A 41-year-old man from Bangladesh passed away after a wall collapsed on him.
A Jun. 16 alert issued by the Workplace Safety and Health Council (WSH) stated that the worker was hacking at the wall on the second storey of a private landed home at the time.
The accident took place at 44 Tai Hwan Heights on Jun. 10, reported The Straits Times (ST).
The man was extricated from the rubble by officers from the Singapore Civil Defence Force.
He was pronounced dead at the scene.
The Ministry of Manpower (MOM) is investigating the accident and has ordered the occupier to halt all works at the site of the accident, said its spokesperson in response to ST's queries.
The man was employed by Sam Woo (S.E.A.) and the occupier is Beow Hock Engineering.
26 workplace fatalities and more than 200 major injuries in 2022
In comparison, there were 23 fatal injuries in the first half of 2021, based on MOM's data.
Senior Minister of State for Manpower Zaqy Mohamad said there were more than 200 major injuries within the first four months of 2022.
He added that MOM is keeping a close watch on the number of major injuries and that this number of cases is comparable to the same period in 2021 and in the years before Covid-19.
MOM said the accidents happened primarily in the manufacturing, construction and marine shipyard sectors, and added that 65 per cent of the fatalities and major injuries involved workers from small- and medium-sized enterprises, CNA reported.
Far too many workplace deaths and it is not acceptable
On May 9, Prime Minister Lee Hsien Loong called attention to the increase in workplace deaths, saying it "was far too many, and not acceptable".
MOM, WSH, NTUC Singapore, and industry partners called for a two-week safety time-out on the same day.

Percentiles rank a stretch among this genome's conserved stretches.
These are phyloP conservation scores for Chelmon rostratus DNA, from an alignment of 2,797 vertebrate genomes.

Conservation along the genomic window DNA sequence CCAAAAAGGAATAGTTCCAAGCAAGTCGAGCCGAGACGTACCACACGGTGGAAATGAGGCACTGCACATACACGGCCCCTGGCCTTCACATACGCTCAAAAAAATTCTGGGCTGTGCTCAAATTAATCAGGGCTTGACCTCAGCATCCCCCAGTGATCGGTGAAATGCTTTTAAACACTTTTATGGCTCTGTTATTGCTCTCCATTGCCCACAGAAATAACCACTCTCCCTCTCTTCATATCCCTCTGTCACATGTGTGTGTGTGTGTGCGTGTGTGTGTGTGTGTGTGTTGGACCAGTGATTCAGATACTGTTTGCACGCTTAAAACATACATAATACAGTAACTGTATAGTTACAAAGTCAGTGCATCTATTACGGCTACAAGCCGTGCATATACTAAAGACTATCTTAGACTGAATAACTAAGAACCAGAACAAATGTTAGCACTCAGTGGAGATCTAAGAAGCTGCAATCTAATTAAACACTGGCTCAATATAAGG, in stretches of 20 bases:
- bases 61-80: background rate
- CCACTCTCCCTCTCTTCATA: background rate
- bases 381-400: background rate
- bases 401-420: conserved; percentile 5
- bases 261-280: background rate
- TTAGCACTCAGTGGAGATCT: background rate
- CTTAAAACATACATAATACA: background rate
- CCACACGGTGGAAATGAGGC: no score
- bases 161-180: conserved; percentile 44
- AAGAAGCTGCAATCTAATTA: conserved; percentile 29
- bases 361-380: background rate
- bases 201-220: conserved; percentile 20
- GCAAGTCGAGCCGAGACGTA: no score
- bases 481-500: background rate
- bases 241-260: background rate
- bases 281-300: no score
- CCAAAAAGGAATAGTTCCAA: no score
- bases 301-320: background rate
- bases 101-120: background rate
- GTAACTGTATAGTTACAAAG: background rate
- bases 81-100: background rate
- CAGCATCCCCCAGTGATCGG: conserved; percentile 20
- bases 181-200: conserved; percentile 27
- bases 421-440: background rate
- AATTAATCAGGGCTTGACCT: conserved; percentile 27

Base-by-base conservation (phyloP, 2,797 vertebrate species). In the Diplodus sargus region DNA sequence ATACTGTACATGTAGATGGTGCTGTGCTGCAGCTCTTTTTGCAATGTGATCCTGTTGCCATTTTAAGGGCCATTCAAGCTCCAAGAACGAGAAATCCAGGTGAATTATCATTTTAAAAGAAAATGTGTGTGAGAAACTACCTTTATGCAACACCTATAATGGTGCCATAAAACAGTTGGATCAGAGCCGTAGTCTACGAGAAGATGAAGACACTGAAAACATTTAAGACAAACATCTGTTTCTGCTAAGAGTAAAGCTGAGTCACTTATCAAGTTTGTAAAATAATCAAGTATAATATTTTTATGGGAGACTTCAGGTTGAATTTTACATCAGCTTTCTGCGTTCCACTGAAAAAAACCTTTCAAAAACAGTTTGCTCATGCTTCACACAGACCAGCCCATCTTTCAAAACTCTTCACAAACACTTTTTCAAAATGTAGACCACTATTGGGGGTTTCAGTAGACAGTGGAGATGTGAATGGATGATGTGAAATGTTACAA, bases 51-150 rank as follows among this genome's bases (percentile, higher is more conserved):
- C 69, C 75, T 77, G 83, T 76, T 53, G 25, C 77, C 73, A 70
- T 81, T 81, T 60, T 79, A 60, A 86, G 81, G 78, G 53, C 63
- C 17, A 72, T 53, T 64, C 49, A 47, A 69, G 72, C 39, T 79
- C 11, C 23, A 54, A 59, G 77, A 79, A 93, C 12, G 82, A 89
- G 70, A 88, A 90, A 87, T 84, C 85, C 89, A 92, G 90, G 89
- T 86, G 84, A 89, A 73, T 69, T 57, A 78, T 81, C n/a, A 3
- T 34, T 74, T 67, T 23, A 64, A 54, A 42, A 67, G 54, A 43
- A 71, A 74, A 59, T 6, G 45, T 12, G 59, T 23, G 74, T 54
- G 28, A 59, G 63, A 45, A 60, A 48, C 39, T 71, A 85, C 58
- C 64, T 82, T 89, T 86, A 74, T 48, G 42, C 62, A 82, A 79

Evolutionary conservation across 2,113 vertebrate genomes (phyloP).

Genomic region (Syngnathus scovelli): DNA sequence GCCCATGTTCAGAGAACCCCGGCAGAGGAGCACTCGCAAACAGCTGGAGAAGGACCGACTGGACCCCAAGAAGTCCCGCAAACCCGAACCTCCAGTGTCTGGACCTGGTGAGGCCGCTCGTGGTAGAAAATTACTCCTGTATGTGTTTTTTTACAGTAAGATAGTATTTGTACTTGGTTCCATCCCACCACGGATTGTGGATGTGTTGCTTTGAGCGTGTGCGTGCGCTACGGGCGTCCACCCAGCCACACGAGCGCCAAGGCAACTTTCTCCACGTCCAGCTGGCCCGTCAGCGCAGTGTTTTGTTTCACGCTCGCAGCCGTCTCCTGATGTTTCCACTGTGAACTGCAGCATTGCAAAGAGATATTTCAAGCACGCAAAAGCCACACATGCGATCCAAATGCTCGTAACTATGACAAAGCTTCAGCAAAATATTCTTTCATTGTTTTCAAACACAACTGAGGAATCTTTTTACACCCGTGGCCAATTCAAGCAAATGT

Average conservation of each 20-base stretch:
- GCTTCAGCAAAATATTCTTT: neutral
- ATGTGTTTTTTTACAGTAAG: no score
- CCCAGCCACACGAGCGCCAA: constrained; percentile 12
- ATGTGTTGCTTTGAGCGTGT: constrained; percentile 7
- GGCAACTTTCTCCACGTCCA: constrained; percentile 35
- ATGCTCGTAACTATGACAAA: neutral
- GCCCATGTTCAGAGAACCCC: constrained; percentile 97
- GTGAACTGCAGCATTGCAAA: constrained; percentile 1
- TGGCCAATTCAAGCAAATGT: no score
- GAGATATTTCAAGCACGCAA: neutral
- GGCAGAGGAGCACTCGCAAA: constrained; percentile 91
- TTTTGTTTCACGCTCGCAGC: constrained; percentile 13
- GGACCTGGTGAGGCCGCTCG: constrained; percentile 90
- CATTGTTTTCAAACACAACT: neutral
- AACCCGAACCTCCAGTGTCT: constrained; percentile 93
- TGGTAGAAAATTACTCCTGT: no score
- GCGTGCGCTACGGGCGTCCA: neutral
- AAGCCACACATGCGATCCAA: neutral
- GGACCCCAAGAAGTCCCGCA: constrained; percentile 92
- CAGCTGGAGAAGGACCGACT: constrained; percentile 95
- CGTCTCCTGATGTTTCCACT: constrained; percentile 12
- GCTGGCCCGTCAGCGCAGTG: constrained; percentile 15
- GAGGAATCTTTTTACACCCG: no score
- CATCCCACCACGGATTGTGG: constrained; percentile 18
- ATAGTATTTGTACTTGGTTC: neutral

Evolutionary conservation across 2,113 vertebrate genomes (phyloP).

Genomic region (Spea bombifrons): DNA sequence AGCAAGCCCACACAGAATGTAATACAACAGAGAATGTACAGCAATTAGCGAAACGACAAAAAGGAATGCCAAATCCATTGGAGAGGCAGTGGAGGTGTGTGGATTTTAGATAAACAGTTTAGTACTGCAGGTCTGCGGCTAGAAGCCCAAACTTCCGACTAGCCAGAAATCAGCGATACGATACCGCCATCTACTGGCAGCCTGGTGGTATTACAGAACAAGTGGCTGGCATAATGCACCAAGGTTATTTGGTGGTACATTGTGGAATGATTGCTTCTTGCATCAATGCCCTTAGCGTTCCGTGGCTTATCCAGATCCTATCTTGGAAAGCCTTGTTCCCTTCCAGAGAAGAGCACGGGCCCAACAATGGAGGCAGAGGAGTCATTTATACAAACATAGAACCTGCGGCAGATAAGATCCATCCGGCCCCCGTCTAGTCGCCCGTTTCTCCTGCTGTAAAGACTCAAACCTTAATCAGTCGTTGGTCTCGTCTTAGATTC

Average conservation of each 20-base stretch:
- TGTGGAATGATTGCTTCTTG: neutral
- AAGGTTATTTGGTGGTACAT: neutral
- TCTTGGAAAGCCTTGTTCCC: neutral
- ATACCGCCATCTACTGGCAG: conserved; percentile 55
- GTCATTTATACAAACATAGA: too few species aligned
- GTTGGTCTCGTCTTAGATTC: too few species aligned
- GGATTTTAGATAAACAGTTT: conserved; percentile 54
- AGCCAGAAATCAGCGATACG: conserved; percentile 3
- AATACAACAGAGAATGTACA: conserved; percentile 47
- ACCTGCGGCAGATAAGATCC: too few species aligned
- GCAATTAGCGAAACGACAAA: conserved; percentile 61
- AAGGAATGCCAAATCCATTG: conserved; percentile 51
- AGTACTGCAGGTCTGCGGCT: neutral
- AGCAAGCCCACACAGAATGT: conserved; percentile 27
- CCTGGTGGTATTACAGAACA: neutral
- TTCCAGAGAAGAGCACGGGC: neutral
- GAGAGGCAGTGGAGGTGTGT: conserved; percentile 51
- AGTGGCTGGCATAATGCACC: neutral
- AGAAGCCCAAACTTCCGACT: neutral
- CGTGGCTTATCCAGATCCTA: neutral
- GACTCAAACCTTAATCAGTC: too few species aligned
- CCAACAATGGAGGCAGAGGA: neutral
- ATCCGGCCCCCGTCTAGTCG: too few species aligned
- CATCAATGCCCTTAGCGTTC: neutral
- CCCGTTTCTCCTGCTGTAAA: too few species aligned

PM Lee said this would allow "companies to focus their attention on workplace safety, reinforce their safety processes, and deal promptly with safety issues raised by workers".
Stiffer penalties put in place
MOM said it has stepped up its enforcement, where the number of inspections for the first half of 2022 is nearly double of that in the same period in 2021.
CNA quoted Zaqy, who said over 1,400 inspections have been conducted since April and close to 3,300 enforcement actions were issued.
Additionally, the ministry announced on Jun. 13 that companies with poor workplace safety and health performance will face stiffer penalties starting from June 14.
This includes the doubling of composition fines for offences observed during MOM inspections from S$1,000 to S$2,000 on average, with a maximum sum of S$5,000.
Companies issued stop-work orders or have had major injuries will be required to engage external auditors to conduct a review of their current system and processes.
WSH's advised measures
WSH stated in its Jun. 16 alert that proper plans and procedures must be put in place before demolition work begins as they are considered high-risk construction activities.
To prevent similar accidents, WSH recommended safer work methods, such as adopting a top-down wall-hacking approach to reduce the possibility of a collapse of a large segment of the wall.
Other measures include:
- A detailed pre-demolition survey to assess the structural stability of the building and its surroundings
- A demolition plan to inform workers of the demolition sequence and approach
- A Permit-To-Work system to ensure all safe working conditions are met
- A debris management system detailing how demolition debris is managed
WSH added that supervisors should monitor the site for possible unsafe conditions and/or safety lapses, and be on site to ensure that demolition works are carried out according to the demolition plan.
Additionally, workers should also be provided with the necessary personal protective equipment, such as safety boots and helmets.
Top image from Workplace Safety and Health Council's alert